Rail union TSSA warns that plans by Network Rail to cut more than 2,600 maintenance and works delivery jobs could have “devastating consequences” to the safe running of the rail industry. TSSA says strike action will be considered if unsafe cuts are made or compulsory redundancies put forwards.
The rail infrastructure company is proposing to cut 2,660 jobs from its maintenance and works delivery workforce. Additionally, it plans to scrap the front-line ‘operative’ role, abandon certain pieces of maintenance work, and reduce the size of teams who maintain Britain’s railways.
Network Rail (NR) is starting consultation with unions over the proposals this Thursday (10 March) but the company is refusing to rule out compulsory redundancies.
It is also proposing that staff work across wider geographical areas (‘cross boundaries’) but has not responded positively to suggestions that staff be allowed redeployment opportunities outside of their current areas in what smacks of a “one rule for them, another for us” approach to the reorganisation.
Manuel Cortes, TSSA General Secretary, said: “What Network Rail is proposing is massive job cuts and massive changes to working practices which could have devastating consequences to the safe running of our rail industry. We fundamentally disagree with NR’s claim that some of this work is unnecessary.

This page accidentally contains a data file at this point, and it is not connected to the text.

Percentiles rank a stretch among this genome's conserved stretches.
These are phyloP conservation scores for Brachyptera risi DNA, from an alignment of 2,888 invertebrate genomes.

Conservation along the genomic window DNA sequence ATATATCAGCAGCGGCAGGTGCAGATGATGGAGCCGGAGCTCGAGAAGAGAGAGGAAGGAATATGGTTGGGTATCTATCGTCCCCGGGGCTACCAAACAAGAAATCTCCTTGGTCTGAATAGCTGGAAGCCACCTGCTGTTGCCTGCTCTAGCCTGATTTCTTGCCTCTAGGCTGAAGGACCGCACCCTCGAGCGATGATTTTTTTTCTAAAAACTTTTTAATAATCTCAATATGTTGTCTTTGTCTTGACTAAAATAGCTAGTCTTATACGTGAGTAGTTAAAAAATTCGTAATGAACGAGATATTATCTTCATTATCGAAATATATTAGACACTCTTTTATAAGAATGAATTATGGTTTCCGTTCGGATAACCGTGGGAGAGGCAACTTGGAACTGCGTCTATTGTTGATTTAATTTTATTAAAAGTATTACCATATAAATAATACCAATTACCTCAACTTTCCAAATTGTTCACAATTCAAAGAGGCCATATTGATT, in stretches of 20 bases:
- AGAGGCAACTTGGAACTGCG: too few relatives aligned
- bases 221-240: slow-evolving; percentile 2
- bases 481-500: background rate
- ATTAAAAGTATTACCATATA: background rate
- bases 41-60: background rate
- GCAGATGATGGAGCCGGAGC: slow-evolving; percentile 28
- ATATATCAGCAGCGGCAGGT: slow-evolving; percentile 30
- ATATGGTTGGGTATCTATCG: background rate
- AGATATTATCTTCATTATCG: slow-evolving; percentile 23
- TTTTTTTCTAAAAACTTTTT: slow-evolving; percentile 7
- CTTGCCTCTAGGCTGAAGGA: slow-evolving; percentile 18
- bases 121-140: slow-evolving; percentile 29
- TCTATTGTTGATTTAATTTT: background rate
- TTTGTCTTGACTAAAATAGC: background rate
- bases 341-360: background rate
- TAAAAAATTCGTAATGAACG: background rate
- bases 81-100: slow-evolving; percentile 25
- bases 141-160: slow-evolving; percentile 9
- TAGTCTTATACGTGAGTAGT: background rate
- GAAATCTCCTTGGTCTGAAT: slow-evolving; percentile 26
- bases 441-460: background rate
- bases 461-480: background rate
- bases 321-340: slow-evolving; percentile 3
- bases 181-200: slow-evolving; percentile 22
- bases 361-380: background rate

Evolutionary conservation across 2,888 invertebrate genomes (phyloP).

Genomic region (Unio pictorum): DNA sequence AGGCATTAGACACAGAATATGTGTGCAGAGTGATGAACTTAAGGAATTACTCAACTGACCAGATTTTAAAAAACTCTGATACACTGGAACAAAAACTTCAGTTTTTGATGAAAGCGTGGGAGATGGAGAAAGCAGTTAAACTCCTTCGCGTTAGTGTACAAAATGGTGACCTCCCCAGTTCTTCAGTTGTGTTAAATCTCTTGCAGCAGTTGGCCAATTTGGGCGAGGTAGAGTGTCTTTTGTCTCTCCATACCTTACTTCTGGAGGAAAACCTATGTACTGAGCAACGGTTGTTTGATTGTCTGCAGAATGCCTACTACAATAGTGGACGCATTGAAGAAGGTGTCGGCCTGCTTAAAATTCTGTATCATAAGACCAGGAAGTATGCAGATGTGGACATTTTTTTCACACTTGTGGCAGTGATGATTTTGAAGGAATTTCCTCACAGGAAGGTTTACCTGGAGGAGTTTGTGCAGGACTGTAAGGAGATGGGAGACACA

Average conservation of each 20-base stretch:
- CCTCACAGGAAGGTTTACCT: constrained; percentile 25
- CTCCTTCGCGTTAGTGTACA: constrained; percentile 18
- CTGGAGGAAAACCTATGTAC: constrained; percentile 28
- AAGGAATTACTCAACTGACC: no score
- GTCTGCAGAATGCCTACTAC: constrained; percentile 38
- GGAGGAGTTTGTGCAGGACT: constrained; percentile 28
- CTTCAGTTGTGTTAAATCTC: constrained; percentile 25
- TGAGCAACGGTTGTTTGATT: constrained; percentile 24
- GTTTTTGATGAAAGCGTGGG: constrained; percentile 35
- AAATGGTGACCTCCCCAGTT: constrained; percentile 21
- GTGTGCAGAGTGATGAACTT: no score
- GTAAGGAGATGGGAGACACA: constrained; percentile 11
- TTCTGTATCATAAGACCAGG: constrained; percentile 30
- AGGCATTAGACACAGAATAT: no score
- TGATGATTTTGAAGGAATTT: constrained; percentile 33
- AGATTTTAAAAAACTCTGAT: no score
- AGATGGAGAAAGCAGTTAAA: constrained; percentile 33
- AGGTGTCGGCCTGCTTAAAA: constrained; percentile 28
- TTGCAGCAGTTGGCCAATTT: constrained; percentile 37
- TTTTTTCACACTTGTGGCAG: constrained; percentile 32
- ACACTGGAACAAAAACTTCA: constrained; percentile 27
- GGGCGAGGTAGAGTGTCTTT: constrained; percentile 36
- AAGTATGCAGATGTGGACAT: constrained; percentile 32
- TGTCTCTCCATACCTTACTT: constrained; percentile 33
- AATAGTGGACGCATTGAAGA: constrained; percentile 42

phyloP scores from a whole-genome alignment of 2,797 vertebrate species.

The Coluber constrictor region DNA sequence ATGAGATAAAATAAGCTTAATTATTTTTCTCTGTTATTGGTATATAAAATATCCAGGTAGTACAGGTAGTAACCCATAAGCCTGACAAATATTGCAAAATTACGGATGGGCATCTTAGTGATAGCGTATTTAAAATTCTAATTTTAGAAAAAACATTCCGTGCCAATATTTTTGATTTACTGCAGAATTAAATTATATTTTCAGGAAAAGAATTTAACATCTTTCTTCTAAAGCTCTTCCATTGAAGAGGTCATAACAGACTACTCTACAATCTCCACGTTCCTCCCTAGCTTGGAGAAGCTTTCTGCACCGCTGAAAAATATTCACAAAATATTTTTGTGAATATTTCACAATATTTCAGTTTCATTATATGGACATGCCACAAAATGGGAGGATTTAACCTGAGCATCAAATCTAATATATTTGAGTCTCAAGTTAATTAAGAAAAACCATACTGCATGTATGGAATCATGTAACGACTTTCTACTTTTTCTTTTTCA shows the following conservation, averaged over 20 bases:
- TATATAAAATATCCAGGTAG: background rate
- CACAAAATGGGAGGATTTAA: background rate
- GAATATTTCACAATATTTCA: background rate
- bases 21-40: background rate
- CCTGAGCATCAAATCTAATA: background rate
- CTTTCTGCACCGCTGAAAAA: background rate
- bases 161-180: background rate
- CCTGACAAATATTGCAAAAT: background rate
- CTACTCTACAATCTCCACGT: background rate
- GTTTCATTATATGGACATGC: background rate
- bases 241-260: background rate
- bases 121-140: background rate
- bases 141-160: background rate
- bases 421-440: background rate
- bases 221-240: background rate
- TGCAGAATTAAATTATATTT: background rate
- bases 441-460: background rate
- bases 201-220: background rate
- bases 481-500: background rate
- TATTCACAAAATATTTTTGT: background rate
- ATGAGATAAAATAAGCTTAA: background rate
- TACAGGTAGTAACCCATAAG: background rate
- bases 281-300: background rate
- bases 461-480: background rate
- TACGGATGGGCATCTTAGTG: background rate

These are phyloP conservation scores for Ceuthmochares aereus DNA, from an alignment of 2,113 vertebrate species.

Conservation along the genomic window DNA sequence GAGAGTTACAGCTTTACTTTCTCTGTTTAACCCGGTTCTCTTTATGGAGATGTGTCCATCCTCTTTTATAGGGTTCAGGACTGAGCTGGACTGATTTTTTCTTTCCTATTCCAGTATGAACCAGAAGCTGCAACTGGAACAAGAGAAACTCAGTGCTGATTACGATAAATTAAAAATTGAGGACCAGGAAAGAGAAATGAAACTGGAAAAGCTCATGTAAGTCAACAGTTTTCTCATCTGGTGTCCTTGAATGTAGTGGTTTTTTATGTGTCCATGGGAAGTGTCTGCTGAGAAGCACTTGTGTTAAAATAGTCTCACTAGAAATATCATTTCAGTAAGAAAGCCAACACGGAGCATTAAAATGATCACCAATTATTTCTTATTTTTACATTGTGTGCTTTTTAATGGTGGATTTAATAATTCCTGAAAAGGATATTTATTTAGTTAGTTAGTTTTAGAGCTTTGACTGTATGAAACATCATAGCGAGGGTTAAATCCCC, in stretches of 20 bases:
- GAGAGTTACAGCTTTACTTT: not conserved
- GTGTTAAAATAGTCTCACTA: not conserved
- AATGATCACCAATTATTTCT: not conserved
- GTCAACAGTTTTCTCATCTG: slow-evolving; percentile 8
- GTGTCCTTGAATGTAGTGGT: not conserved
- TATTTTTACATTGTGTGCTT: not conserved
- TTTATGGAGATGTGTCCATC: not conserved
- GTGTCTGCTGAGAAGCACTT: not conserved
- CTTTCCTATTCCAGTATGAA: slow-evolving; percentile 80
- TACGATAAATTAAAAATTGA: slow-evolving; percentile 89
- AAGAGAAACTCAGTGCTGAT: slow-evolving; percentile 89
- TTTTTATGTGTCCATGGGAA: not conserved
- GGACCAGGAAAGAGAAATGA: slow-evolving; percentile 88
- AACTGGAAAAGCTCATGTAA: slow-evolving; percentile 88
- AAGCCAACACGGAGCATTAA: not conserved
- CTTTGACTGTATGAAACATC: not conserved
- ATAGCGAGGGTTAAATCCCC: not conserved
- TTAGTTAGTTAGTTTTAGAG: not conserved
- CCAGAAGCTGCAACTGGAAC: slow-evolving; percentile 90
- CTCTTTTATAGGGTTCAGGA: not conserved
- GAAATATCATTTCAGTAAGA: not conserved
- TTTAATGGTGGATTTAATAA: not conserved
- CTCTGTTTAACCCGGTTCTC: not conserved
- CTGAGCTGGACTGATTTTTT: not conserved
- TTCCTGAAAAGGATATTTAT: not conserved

“Staffing cuts and reduction in maintenance work could see a return to the bad old days of Railtrack when rail infrastructure wasn’t properly maintained and saw some of the most deadly and devastating rail accidents.
“Make no mistake, if we think NR is making unsafe cuts – or if any one of our members faces compulsory redundancy – we will be balloting for industrial action.”
TSSA has serious concerns about the reduction of Maintenance Scheduled Tasks (MSTs) and believes this poses a safety risk to the railways as fewer inspections and regular maintenance work will take place.
Network Rail are looking to make cuts of £100million per year and have big targets to reduce their wage bill. Additionally, they are looking to move to a centralised/personalised rostering method and incorporate cross boundary working.